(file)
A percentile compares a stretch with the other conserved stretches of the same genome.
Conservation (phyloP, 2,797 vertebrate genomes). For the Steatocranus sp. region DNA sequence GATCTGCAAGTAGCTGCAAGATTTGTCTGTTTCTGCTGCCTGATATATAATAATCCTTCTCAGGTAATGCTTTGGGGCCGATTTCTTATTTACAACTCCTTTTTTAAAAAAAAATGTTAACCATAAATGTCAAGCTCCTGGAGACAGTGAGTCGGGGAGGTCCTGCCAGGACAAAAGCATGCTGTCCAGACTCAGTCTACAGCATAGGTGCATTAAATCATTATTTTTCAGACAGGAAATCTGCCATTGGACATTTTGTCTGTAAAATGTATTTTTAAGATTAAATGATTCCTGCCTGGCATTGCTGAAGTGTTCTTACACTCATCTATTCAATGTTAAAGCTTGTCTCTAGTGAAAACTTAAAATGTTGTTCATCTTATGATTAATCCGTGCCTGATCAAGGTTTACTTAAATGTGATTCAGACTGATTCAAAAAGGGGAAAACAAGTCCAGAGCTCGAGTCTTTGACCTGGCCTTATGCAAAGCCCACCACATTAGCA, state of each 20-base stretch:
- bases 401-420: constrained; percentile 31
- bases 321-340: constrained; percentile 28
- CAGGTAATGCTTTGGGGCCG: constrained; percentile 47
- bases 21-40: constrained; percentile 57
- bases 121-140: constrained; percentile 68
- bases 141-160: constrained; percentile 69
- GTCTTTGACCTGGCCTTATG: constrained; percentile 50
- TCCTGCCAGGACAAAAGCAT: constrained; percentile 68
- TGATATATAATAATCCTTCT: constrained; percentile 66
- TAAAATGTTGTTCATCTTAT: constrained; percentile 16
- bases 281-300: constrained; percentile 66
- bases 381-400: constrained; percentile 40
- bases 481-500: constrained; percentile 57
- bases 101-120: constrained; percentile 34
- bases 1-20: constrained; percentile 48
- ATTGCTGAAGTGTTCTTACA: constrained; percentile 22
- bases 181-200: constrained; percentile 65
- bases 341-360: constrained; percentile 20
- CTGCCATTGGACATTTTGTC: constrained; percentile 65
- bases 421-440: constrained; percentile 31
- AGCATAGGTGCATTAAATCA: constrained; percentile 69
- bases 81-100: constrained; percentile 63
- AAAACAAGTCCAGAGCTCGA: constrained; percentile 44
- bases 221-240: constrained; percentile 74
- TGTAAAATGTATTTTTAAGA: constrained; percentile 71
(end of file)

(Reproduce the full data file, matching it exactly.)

A percentile compares a stretch with the other conserved stretches of the same genome.
Conservation (phyloP, 2,797 vertebrate genomes). For the Steatocranus sp. region DNA sequence GATCTGCAAGTAGCTGCAAGATTTGTCTGTTTCTGCTGCCTGATATATAATAATCCTTCTCAGGTAATGCTTTGGGGCCGATTTCTTATTTACAACTCCTTTTTTAAAAAAAAATGTTAACCATAAATGTCAAGCTCCTGGAGACAGTGAGTCGGGGAGGTCCTGCCAGGACAAAAGCATGCTGTCCAGACTCAGTCTACAGCATAGGTGCATTAAATCATTATTTTTCAGACAGGAAATCTGCCATTGGACATTTTGTCTGTAAAATGTATTTTTAAGATTAAATGATTCCTGCCTGGCATTGCTGAAGTGTTCTTACACTCATCTATTCAATGTTAAAGCTTGTCTCTAGTGAAAACTTAAAATGTTGTTCATCTTATGATTAATCCGTGCCTGATCAAGGTTTACTTAAATGTGATTCAGACTGATTCAAAAAGGGGAAAACAAGTCCAGAGCTCGAGTCTTTGACCTGGCCTTATGCAAAGCCCACCACATTAGCA, state of each 20-base stretch:
- bases 401-420: constrained; percentile 31
- bases 321-340: constrained; percentile 28
- CAGGTAATGCTTTGGGGCCG: constrained; percentile 47
- bases 21-40: constrained; percentile 57
- bases 121-140: constrained; percentile 68
- bases 141-160: constrained; percentile 69
- GTCTTTGACCTGGCCTTATG: constrained; percentile 50
- TCCTGCCAGGACAAAAGCAT: constrained; percentile 68
- TGATATATAATAATCCTTCT: constrained; percentile 66
- TAAAATGTTGTTCATCTTAT: constrained; percentile 16
- bases 281-300: constrained; percentile 66
- bases 381-400: constrained; percentile 40
- bases 481-500: constrained; percentile 57
- bases 101-120: constrained; percentile 34
- bases 1-20: constrained; percentile 48
- ATTGCTGAAGTGTTCTTACA: constrained; percentile 22
- bases 181-200: constrained; percentile 65
- bases 341-360: constrained; percentile 20
- CTGCCATTGGACATTTTGTC: constrained; percentile 65
- bases 421-440: constrained; percentile 31
- AGCATAGGTGCATTAAATCA: constrained; percentile 69
- bases 81-100: constrained; percentile 63
- AAAACAAGTCCAGAGCTCGA: constrained; percentile 44
- bases 221-240: constrained; percentile 74
- TGTAAAATGTATTTTTAAGA: constrained; percentile 71